Sweet and juicy from the bush.

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Youngberries can be eaten straight from the bush or cooked in jams, tarts and all manner of delicious deserts and sauces. The fruit is a deep purple, almost black and it is the fruit is the earliest of the Brambleberries to ripen, around November to January.

Youngberries have excellent disease resistance and vigorous growth. They are a cross between a Dewberry and a Blackberry and are self pollinating. You will get the best harvest after a couple of year’s growth. These stems do have thorns (similar to a Raspberries), so it is best to wear gloves when harvesting, the good news is their fruit is tastier.

Plant Youngberries to grow on a trellis. A couple of posts with two lines strung between will suffice, but you can be as fancy as you like! Tie the stems loosely the line so they are not damaged by wind, and sit off the ground. In winter, prune out the weak, damaged canes to make way for healthy new growth. Around ten stems per plant is ideal.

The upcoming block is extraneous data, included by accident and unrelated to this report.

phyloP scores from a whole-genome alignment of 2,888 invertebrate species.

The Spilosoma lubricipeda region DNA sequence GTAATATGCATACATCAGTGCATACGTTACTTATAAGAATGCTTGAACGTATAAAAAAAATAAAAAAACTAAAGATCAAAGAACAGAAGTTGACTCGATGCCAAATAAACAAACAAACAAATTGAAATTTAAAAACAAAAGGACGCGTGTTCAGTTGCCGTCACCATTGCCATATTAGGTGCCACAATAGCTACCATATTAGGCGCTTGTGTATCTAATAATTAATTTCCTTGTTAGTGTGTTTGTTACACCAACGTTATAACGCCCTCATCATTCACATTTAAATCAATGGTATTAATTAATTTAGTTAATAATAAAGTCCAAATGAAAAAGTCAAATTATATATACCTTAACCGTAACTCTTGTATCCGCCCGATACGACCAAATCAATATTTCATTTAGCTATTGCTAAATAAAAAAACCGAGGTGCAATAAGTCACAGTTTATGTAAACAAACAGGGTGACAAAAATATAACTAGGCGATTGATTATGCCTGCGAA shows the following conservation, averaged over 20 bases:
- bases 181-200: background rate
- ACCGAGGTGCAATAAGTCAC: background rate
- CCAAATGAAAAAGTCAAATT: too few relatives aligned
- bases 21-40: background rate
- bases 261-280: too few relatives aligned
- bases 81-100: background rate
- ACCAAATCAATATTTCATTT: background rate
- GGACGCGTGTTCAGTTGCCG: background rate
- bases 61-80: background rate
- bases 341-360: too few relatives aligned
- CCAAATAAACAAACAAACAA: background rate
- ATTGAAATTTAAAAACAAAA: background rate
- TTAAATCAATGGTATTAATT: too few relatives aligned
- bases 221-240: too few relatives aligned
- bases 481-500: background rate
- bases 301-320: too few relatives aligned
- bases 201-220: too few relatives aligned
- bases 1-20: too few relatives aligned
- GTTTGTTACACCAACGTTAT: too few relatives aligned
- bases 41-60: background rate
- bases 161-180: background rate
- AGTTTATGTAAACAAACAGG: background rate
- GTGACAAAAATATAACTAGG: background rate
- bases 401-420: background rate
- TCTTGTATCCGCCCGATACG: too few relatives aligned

Plant Youngberries in full sun, ideally into a humus rich, well drained soil. In warm climates they should be protected from hot afternoon sun.

Space Youngberries 150-180cm apart, plant the cane quite shallow, around 10cm deep. Water in and it is important to keep your plants moist when in flower and fruit. Adding a thick leaf mulch in spring will help with water retention and weed reduction as well as providing nutrients for your plants. Youngberries are quite tolerant of heat, but if your summer rainfall is high then fungus and mould may be issues.

Youngberries grow well and are pretty easy care and the plants produce reliably for many years.

Supplied as: Bare rooted
Size: na



Botantical name

Rubus ursinus


1500+ cm


100 - 200 cm


Dec to March


Cool to Sub-Tropical


Australia wide

Frost hardiness

Fully Hardy


Full Sun to Semi Shade

Supplied as

Bare rooted



Water needs